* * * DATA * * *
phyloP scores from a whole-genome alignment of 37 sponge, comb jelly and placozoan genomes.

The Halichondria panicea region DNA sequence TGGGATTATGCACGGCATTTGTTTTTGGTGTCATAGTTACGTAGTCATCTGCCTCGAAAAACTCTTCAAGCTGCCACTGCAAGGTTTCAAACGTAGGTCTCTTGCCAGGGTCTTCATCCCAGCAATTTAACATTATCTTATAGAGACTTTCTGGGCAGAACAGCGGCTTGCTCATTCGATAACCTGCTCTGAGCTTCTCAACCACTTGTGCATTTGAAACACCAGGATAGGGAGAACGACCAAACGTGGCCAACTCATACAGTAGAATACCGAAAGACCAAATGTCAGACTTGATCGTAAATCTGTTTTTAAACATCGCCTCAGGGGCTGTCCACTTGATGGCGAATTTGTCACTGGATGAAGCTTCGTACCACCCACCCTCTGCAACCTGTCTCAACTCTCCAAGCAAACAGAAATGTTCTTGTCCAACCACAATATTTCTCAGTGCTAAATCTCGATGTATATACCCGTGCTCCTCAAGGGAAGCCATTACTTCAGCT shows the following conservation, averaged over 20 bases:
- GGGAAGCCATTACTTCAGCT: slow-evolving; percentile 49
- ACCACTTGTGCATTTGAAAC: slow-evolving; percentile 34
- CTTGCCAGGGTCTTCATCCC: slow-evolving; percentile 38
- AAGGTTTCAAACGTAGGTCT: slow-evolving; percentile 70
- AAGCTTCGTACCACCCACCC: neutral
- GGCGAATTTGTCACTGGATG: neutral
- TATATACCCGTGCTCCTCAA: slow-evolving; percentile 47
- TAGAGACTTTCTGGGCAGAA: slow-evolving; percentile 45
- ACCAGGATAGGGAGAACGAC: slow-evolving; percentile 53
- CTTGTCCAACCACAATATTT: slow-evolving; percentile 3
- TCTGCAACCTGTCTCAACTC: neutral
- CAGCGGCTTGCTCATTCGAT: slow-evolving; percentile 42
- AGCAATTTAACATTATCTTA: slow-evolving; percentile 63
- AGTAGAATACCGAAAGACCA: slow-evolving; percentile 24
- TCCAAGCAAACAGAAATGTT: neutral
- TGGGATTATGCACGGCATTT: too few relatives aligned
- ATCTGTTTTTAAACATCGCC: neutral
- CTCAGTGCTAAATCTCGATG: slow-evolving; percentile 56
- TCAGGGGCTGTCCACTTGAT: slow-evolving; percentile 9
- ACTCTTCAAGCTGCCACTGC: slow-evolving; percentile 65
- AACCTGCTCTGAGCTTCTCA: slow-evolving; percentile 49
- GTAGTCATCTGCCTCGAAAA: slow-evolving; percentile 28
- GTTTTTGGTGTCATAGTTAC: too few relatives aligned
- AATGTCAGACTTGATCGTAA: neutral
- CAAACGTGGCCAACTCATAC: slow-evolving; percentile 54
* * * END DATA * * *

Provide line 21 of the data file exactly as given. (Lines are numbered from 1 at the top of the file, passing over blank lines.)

- TCAGGGGCTGTCCACTTGAT: slow-evolving; percentile 9